I’m curious to know how other artisans have approached this issue–do you do OOAK exclusively?  Partially?  Not at all?  This blog is intended to help newbies, so maybe the experiences of the experienced can be a good touchstone for us when planning our approaches to the biz.

Post your comments/reactions here, or send them to particlesofstone at yahoo dot com.  Until next time, m’dears–au revoire!

Now That’s Support…

My daughter is six years old, and she thinks my jewelry is “cool.”  She even cried when I sold my first necklace–not out of shared joy, but out of distress that I was not keeping all my creations for myself.  She loved playing with my new bead strands when I returned from the bead show a couple weekends ago, and she always tells me how beautiful my work is.

And all that is really nice.  But to tell you the truth, I never really thought much about the support of a six-year-old.  I’m incredibly grateful for the support my husband (the newest Etsy widower) has given me, even when I know my preoccupation with the beads and the biz isn’t necessarily always where he’d like my priorities to be.  So him, I thank daily for the fact that he understands I need to continue my quest, even when dinner is late or the floor goes unswept. (And I’ve supported him in his share of windmill-tilting as well–it’s all yin to the yang.)

My son is three, so his biggest contribution to Particles is finding my lost beads on the floor when he’s playing with his cars…and giving them to me instead of trying to feed them to the dog.  He’s actually very good at finding seed beads among the carpet fibers.  Future surgeon, perhaps?

At any rate, it came as an extremely pleasant suprise to me to realize that my daughter understands my need to make this business work, too, even at her tender age.  Last week, I made a couple of sales and of course, visibly showed my joy when the e-mails came through.  But then, dinner was made, games played, baths taken, and all seemed forgotten in the flow of daily life.  But yesterday, my daughter sat down with her writing tablet and pencil and proceeded to write the following, completely spontaneously and out of that proverbial blue:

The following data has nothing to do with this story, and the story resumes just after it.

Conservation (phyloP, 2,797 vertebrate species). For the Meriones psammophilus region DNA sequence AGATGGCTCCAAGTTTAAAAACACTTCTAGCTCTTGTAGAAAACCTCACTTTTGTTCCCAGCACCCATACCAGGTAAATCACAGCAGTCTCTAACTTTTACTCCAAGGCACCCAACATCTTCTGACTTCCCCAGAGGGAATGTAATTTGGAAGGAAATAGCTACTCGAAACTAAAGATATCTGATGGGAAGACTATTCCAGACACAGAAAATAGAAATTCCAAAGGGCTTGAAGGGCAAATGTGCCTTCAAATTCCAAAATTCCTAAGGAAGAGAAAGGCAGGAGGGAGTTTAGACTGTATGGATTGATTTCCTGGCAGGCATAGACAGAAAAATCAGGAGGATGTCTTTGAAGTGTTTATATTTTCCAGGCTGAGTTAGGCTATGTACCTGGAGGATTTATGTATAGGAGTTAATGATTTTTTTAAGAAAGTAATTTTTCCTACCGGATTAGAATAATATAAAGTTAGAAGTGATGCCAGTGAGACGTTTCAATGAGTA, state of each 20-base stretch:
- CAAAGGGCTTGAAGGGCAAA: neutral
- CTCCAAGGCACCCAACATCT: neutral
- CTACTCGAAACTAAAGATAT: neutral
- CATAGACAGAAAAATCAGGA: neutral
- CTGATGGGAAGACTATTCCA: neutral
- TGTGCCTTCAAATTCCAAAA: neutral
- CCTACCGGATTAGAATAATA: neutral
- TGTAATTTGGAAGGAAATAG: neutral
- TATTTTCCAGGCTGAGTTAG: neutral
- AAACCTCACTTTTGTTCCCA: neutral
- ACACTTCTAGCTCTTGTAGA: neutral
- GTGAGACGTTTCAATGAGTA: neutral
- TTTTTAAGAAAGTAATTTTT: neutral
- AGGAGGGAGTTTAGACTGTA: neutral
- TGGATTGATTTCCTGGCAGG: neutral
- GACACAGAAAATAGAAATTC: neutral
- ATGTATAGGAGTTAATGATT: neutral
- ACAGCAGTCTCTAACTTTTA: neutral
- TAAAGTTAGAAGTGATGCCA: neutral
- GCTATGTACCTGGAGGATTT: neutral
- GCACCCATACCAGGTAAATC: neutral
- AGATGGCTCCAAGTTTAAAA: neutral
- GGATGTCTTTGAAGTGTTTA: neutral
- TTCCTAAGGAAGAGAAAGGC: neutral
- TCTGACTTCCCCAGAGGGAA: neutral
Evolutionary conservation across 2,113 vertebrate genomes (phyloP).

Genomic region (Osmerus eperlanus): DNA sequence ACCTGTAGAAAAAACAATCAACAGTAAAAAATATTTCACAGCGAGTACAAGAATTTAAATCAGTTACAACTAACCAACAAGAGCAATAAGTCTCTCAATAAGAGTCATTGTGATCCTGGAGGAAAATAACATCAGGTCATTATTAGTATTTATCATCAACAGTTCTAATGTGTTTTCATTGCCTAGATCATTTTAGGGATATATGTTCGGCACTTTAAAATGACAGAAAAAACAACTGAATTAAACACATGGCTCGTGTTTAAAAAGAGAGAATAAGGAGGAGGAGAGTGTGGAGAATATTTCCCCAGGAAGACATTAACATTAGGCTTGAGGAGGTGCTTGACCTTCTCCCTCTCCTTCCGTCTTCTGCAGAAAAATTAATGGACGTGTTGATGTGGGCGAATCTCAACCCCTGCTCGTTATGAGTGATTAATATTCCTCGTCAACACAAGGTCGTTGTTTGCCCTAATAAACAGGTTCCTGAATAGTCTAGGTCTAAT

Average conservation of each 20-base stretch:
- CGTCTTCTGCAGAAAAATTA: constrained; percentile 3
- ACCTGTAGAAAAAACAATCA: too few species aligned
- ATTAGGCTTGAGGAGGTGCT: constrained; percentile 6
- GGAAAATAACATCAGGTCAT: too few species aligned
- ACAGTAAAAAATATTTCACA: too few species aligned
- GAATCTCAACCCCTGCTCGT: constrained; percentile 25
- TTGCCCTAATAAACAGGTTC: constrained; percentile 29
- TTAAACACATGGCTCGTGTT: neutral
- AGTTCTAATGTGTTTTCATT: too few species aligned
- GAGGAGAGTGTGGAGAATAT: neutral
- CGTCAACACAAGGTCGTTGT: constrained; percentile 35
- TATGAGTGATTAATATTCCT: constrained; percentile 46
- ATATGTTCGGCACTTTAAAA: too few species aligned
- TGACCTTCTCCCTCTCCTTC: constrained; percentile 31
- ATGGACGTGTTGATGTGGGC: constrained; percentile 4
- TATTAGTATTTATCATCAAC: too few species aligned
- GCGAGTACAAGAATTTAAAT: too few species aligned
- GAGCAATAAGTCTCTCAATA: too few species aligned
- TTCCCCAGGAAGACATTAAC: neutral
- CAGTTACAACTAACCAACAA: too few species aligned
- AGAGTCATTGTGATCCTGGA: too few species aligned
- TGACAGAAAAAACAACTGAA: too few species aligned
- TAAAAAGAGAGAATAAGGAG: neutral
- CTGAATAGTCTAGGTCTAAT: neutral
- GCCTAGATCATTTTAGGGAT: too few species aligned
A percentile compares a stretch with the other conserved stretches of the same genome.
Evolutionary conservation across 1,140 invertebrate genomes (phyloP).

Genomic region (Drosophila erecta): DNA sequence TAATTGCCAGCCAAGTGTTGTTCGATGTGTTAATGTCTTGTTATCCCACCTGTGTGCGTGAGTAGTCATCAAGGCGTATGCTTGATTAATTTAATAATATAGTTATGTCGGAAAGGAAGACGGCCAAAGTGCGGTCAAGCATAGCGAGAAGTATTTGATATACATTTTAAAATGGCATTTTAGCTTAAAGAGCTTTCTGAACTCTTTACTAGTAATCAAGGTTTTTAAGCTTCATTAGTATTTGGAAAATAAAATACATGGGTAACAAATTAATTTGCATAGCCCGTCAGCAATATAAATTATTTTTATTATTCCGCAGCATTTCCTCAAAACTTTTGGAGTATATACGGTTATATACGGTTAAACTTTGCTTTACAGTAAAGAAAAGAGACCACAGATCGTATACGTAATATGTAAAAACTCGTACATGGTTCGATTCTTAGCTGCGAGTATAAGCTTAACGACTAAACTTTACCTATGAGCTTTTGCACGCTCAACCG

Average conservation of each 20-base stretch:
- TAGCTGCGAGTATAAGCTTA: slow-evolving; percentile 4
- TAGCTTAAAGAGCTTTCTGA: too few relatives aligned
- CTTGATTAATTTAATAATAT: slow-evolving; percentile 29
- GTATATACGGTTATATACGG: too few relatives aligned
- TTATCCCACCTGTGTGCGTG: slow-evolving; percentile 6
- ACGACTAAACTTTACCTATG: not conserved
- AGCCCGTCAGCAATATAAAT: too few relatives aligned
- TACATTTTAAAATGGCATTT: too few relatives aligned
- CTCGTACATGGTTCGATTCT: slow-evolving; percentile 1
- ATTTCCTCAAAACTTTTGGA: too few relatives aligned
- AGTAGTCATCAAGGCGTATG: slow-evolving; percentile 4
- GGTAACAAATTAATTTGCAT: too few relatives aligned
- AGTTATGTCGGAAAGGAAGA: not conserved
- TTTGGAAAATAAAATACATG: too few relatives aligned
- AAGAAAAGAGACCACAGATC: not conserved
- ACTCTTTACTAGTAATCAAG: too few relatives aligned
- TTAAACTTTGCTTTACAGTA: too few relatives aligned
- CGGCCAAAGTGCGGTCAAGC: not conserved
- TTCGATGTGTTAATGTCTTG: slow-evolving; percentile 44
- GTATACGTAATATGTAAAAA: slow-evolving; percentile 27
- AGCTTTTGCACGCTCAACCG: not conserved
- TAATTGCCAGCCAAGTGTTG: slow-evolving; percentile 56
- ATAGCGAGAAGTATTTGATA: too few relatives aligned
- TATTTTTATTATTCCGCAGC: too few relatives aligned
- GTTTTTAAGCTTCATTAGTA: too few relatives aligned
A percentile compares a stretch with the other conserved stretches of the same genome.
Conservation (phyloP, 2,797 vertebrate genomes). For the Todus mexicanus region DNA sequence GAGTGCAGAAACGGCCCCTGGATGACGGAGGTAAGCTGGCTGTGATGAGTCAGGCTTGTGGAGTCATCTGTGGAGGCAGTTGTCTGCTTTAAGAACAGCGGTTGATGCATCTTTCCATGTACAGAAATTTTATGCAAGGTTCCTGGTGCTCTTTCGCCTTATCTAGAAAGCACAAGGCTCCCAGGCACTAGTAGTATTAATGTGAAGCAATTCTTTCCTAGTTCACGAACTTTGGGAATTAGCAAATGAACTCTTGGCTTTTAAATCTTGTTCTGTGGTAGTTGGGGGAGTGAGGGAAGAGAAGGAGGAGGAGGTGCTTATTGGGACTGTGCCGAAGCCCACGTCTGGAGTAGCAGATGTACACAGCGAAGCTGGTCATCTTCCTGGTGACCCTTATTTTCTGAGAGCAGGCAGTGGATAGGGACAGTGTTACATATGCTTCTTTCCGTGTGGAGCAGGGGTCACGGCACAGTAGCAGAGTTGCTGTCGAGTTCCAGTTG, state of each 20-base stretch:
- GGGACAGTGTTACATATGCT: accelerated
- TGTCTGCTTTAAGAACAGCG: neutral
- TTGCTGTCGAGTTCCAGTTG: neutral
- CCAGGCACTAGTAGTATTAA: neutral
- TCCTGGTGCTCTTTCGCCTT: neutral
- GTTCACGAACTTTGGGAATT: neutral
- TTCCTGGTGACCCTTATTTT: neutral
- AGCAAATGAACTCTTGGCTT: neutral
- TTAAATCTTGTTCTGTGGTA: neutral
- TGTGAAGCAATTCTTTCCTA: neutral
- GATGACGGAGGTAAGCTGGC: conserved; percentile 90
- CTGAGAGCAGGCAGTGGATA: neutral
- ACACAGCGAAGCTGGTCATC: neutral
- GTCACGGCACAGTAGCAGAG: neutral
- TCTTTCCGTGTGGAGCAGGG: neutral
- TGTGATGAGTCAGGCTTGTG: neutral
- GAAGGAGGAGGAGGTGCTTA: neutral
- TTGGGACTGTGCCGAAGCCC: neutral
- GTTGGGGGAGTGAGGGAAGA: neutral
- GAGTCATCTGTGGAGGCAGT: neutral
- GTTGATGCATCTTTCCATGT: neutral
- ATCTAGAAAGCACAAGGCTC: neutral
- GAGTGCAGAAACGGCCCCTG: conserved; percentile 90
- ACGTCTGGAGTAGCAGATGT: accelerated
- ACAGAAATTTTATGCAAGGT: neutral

Real Support

We hadn’t even talked about it since I’d shipped the last item more than a day previous.  I was stunned, and frankly, got a bit misty-eyed as she gave it to me.  (And yes, I’m the one who had her write the date on the bottom, so I’d never forget.)

I’m thinking of framing it, so I can hang it on the wall when I finally have a dedicated work space of my own.

We all need that reminder sometimes, that none of our dreams would be possible without the support of the folks who love us most, no matter their age.  I only hope I can be at least as supportive of her in her own quests someday.

Namaste, peeps.

So many beads, so little brains

The Place:  Treasures of the Earth Gem, Mineral and Jewelry Show, Salem, Virginia

The Time:  My first at a bead trade show

The Purpose:  To Learn.  And…to buy a lotta beads.

Well, I accomplished both purposes, though not to my complete satisfaction.  As usual, the Noob could have done things better.  But hey–that’s what writes my blog, right?  So in the spirit of Sifting the Particles, I present to you, my readers, my Mistakes & Lessons from my first bead show:

1.  Scope out the possibilities first.

This was not a huge trade show, and it was a pretty even split between rock & mineral folks, jewelry folks, and bead folks.  Of the dozen or so huge tables in the arena, five were selling beads as at least 50% of their inventory.  I looked at one table briefly, decided I’d come back to it later, and then at the second, I spent 80% of my cash.